Extending PHREEQCs capabilities to high temperature, salinity and pressure environments
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Research of subsurface environments targeted for unconventional gas resources, CO2 sequestration and geothermal energy generation, where high temperatures, pressures and salinities usually prevail, are driving the need for extended capabilities of geochemical modelling codes. This presentation will describe the recent changes that were made to PHREEQC to extend its applicability to higher temperatures and pressures. The databases distributed with PHREEQC may give widely different results for concentrated solutions, and only the database that uses Pitzer’s interaction coefficients provides both correct solubilities and mean activity coefficients at high salinities. The applicability of this database for predicting mineral precipitation was extended by fitting interaction coefficients to solubility data at high temperatures. At depths of 1km or more, the pressure dependence of equilibrium constants becomes significant and must be taken into account in geochemical calculations. It is shown how the pressure-dependence can be calculated from apparent molar volumes as a function of temperature, pressure, and ionic strength, and how the complicated changes of the partial molar volumes of the water molecules was accounted for. Finally, PHREEQC’s extended capabilities now also allow for fugacity coefficients for CO2 to be obtained reliably. This talk will describe the abovementioned changes and provide examples of applications, and discuss the applicability of the new code within the Australian context.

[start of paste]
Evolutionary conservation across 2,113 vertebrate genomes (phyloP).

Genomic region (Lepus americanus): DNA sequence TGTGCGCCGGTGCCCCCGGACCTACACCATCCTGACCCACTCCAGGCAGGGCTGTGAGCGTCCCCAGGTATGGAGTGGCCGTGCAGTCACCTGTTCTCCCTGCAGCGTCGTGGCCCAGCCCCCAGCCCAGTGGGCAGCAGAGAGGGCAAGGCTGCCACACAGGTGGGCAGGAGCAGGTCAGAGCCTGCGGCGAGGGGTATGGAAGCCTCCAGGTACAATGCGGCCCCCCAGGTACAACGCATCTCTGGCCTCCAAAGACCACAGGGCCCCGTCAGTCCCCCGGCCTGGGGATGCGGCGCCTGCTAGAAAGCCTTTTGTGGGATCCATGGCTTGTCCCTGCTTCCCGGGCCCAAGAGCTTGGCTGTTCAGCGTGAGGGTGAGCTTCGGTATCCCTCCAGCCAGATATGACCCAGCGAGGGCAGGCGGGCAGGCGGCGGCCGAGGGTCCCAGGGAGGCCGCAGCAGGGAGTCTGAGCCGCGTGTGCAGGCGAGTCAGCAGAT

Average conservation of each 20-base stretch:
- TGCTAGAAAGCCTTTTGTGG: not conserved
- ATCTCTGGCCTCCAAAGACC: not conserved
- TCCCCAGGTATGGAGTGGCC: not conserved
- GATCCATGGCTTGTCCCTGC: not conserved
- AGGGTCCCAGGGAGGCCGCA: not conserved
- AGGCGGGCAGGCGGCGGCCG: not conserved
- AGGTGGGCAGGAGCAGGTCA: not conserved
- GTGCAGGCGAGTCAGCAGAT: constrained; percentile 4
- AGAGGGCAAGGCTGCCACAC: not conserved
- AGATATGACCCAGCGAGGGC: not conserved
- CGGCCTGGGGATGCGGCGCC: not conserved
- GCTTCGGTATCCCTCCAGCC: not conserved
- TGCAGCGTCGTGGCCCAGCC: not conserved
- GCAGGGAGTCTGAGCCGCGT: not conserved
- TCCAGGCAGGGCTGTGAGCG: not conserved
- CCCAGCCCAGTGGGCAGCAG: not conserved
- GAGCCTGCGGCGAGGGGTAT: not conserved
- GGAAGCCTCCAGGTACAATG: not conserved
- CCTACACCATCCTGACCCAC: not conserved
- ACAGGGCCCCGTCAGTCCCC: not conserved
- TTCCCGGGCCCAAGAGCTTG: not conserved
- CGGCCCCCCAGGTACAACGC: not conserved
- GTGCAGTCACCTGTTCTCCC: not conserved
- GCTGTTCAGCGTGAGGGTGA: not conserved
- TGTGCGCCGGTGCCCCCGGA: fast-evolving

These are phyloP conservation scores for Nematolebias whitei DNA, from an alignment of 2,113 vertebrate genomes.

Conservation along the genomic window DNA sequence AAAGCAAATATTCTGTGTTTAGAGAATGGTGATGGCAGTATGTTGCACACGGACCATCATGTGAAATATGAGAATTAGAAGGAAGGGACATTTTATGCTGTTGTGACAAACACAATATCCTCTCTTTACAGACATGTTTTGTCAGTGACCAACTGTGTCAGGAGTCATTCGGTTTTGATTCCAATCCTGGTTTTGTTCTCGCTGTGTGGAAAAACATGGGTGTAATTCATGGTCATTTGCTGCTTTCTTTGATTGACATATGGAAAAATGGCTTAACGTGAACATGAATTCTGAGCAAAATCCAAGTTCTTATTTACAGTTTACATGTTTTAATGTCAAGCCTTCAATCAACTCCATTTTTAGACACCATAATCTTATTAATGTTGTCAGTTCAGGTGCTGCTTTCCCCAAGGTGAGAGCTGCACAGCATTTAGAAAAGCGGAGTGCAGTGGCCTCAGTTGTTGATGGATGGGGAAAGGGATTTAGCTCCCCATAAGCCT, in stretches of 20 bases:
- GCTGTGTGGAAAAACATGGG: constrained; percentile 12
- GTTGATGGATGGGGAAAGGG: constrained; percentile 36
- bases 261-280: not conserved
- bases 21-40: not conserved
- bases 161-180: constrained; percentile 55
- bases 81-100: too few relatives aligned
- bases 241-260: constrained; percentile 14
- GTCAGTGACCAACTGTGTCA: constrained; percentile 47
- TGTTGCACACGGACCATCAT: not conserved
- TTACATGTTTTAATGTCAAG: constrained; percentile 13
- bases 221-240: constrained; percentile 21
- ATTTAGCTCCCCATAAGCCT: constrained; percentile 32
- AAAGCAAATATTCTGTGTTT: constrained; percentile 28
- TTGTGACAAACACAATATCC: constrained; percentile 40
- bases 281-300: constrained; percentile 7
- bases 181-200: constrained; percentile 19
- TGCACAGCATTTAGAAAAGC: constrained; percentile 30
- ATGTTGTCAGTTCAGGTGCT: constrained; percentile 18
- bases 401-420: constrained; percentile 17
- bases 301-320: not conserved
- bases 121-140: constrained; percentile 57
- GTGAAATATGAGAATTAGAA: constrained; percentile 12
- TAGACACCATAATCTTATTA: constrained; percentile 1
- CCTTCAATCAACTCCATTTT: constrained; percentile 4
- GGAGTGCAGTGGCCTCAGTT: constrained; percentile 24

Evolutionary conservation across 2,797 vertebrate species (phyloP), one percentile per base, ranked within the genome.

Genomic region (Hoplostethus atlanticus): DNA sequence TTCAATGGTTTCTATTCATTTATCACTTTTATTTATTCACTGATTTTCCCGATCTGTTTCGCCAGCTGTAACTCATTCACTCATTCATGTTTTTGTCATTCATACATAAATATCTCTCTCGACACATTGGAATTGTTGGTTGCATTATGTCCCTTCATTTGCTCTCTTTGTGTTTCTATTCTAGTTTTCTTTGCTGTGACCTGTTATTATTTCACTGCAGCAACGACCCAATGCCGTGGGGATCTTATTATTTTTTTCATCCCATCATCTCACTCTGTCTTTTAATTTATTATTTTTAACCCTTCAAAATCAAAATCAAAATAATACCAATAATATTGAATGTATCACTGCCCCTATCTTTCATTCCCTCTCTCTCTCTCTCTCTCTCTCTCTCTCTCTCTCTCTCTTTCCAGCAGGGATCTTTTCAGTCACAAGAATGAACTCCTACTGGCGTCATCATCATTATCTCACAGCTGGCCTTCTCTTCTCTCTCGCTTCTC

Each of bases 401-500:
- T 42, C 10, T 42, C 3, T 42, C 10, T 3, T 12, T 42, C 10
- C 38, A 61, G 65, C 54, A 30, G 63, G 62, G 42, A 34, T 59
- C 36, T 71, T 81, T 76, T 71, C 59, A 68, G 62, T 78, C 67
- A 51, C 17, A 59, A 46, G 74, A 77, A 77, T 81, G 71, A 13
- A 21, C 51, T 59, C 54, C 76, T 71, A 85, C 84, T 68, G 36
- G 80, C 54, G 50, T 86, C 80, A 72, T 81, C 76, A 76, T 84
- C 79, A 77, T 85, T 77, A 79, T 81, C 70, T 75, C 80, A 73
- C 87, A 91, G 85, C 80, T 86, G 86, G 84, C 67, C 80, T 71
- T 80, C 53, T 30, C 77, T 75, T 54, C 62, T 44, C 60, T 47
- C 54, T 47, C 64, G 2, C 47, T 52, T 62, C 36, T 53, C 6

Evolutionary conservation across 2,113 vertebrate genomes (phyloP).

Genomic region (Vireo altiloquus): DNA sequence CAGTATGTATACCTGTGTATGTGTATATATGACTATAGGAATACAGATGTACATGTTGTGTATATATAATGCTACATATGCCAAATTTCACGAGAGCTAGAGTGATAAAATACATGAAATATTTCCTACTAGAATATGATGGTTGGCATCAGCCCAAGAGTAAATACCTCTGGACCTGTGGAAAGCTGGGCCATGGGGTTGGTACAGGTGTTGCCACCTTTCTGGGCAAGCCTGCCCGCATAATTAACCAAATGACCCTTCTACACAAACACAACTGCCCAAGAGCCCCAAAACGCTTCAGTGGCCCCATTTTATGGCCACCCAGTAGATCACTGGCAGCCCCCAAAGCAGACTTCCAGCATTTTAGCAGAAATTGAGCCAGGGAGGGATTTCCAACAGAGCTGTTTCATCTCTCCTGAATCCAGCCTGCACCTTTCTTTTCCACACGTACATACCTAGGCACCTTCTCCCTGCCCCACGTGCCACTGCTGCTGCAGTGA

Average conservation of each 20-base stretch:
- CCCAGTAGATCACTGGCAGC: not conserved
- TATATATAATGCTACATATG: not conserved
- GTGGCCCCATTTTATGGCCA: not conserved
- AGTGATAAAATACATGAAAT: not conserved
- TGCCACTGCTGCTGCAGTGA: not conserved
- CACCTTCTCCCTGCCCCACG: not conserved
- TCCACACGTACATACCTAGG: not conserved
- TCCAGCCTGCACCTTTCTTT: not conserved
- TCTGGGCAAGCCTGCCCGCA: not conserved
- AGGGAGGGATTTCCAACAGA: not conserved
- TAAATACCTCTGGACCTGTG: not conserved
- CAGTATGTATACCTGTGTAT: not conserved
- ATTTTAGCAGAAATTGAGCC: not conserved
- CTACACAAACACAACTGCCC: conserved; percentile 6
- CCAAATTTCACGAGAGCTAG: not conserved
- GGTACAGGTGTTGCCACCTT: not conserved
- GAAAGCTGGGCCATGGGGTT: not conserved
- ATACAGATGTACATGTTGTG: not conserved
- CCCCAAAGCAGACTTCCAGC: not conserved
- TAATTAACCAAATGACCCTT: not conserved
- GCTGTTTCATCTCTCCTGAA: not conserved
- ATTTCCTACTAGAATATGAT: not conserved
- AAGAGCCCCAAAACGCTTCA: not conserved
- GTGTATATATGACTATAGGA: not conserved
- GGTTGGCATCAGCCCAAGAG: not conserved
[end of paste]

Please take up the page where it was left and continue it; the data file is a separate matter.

Tony Appelo has been a professor at the Free University in Amsterdam and is since 1998 the director of his own consulting firm. His interest is to develop hydrochemistry into a quantitative science in which computer models help to unravel complicated reactions in laboratory experiments and field studies. He has co-authored the popular textbook “Geochemistry, groundwater and pollution” of which a 2nd, completely updated and rewritten edition was published in 2005, and wrote numerous papers in international journals, e.g. on ion exchange during fresh/salt water displacements in laboratory columns and aquifers, redox reactions with pyrite and manganese oxides, diffusion and transport in clay rocks and clay minerals, and more. He co-develops the computer program PHREEQC to the practical tool that has made it the present-day standard in hydrogeochemical computing and gives courses in using and applying this code in Holland and abroad.